“Your tradition maybe, but for us, it’s pee-con,” Frankie Ann said.

“Do you know how ridiculous you both sound, especially you, Delia? Yes, it’s spelled P-E-C-A-N, but it’s not P-E-E. Why would you want to pronounce any food with ‘pee’ in it?” Saying that first syllable their way made me think of bodily functions, not delicious pie. “A pee-can, is a port-a-potty. A can you pee in, not a dessert.”

“Kate Moffatt, don’t be crass,” Frankie Ann said, looking around at the kids. They weren’t paying us any attention. Then she looked to Ewan. “How do you say it?”

Ewan looked like a deer caught in headlights. He did not want to give the wrong answer – which would be anything other than how F.A. said pecan. “Um, I’ve heard it all those ways, actually.”

“Yes, but how do you say it?”

“Pee-con, of course,” he said, looking nervous.

“Chase?” I asked my husband. Surely he would agree with me.

“Actually,” he said in a small voice, “I have to agree with Delia here. I say ‘pee-can.’”

“You can’t be serious,” I cried.

“See?” Delia puffed with pride.

“Don’t get too excited, Delia,” Nathan chimed in, shaking his head. “I’m with Kate. I say ‘puh-con.’ My whole family says it like that.”

“Yes! Nathan is on my side,” I announced. Delia could have Chase.

“Not your side, it’s just how I say it. None of them are wrong.”

Our argument never resolved that night, and it had carried on every fall since then.

This time we were all at Delia’s house to make pies for the annual contest. We had each won one time, and were ready to name someone’s pie as superior. It also seemed to serve as the way of deciding who’s pronunciation was actually correct.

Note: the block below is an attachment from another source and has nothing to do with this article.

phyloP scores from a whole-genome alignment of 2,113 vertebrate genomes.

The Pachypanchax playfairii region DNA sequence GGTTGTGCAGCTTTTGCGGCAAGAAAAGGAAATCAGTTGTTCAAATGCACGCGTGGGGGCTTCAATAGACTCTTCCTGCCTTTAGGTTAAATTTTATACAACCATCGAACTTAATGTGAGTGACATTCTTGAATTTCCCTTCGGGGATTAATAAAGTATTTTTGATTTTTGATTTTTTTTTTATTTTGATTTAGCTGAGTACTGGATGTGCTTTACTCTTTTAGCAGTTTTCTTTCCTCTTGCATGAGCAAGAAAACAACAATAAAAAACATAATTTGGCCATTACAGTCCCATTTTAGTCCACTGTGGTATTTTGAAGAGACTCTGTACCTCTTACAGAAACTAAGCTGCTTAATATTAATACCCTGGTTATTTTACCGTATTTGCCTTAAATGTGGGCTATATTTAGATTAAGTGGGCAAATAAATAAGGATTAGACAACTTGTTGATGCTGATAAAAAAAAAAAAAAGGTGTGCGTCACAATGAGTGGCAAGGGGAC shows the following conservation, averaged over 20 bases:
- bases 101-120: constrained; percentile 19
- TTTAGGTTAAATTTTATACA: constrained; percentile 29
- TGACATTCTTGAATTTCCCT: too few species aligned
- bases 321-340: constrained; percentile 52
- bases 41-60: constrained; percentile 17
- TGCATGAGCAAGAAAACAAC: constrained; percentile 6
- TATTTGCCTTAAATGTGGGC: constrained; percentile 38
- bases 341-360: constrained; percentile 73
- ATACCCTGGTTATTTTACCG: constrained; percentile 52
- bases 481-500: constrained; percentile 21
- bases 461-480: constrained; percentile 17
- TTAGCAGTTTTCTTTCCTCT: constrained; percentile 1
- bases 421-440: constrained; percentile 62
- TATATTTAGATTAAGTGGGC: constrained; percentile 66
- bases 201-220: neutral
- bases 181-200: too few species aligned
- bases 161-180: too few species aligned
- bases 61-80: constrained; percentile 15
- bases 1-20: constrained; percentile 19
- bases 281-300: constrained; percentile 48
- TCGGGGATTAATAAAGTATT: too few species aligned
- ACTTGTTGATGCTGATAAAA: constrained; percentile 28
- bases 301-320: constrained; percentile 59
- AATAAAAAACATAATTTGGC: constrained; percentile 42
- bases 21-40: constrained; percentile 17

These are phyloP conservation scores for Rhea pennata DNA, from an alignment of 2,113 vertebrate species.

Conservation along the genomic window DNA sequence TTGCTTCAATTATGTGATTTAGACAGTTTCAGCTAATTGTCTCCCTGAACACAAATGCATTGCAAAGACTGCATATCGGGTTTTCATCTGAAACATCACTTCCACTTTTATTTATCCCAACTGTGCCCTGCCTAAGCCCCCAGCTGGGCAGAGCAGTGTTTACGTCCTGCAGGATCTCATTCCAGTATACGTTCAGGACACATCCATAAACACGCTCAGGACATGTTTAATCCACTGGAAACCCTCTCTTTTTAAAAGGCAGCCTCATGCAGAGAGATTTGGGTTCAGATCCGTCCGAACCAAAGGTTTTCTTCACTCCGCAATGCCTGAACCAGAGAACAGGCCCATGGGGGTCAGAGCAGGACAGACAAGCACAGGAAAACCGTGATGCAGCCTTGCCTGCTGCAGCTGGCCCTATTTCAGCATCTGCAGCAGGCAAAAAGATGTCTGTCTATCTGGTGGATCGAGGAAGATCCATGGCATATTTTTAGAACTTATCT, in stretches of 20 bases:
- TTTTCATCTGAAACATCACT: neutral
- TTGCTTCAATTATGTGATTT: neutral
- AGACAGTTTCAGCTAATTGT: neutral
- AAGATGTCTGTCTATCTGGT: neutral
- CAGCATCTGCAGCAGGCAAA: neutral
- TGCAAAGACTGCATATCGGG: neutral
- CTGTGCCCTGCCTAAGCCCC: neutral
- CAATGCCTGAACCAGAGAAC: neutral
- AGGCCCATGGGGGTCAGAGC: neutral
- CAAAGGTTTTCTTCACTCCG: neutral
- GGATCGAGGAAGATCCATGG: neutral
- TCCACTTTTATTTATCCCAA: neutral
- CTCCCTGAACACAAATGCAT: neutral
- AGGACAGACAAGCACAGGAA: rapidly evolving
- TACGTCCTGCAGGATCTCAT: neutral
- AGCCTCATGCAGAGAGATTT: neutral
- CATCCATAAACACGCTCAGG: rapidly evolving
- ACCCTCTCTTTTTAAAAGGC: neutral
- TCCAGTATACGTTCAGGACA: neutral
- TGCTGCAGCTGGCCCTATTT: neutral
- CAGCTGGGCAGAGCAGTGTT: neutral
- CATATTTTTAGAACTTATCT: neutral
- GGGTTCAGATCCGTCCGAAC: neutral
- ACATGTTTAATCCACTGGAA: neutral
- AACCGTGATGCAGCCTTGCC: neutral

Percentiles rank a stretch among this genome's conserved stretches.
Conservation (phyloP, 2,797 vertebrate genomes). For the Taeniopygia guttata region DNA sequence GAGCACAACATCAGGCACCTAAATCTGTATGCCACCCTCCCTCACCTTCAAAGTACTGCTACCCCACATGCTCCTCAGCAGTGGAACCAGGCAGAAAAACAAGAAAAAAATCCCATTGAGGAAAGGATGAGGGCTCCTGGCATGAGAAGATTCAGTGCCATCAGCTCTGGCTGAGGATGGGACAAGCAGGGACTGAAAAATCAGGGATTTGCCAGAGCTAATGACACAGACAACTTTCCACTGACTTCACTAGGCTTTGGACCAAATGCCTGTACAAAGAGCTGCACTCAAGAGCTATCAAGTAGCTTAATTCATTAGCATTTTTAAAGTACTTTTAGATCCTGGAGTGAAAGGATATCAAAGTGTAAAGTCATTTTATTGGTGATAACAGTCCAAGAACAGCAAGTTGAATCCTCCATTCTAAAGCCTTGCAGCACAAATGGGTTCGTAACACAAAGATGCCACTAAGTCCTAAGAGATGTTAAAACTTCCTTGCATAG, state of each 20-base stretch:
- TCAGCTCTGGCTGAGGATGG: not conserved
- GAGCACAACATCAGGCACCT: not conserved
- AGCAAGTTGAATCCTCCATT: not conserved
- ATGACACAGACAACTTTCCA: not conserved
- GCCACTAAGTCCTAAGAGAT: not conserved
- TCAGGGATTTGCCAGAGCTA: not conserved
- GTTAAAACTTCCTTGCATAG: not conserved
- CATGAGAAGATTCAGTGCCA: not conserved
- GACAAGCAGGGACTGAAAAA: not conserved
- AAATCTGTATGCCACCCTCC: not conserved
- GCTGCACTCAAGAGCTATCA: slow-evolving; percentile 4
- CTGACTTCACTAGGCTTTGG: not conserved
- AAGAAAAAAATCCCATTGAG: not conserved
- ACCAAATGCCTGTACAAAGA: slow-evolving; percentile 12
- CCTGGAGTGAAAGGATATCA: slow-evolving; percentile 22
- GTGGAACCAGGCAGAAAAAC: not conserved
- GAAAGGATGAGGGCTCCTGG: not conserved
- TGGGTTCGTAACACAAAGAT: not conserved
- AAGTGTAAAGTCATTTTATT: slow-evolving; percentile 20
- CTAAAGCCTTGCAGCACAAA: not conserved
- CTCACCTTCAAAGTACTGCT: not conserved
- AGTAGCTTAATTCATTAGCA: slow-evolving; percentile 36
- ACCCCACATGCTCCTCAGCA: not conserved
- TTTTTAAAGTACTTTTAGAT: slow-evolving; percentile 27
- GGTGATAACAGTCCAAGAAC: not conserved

Nathan was smart and was taking their children to the movies while we baked and argued. But before they left, he sat at the bar across from us all. He stared us down.

“What?” Delia eyed his suspiciously.

“I’ve been doing research,” he said.

“On?”

“Pecans.”

Her eyes turned to slits. “You mean pecans?” Of course, they both said it differently.

“Actually, none of you say it wrong. They’re all acceptable ways of pronouncing the one word.”

Frankie Ann waved a mixing spoon in the air. “Here we go!”

Ever calm, Nathan smiled. “Hear me out. I looked it up. The Native Americans called any shelled nut a pekani. The French picked it up and pronounced it ‘puh-con.’ But when it was picked up by English settlers, they changed it. The French tend to stress the last syllable, the English stress the first. So it became ‘pee-con.’ Over time, and with the spelling, ‘pee-can’ also became an acceptable way to say it.”

“But it was puh-con first?” I asked.

“Technically? Yes,” Nathan said with a shrug. “Now, don’t fight all day. Have fun.” He stood and called for the kids to get into the car as he left the kitchen.

“Whatever, I’m still going to win the contest this year,” Frankie Ann announced.

“In your dreams, O’Malley,” Delia countered.

“You don’t have a pie plate to stand on,” I said with a sneer. At least, it was a sneer until I began laughing so hard I had tears in my eyes.

We all laughed so hard we had to go to the bathroom – that’s what happens when you have too many children. And we baked our pies and bantered some more. Fighting with your friends can be a lot of fun if you’re good natured about it.

We all entered our pies to see who would come out victorious. Turns out, none of us could claim superiority. This year’s prize went to Amy Collins. You remember her, don’t you? She’s the one who snagged the handsome firefighter a while back. Oh well. There’s always next year.

How do you say “pecan?” I say “puh-con,” but my husband says, “pee-can.”

Check out this really cool video on the history of the word: https://www.youtube.com/watch?v=Ex-A2nkWOtA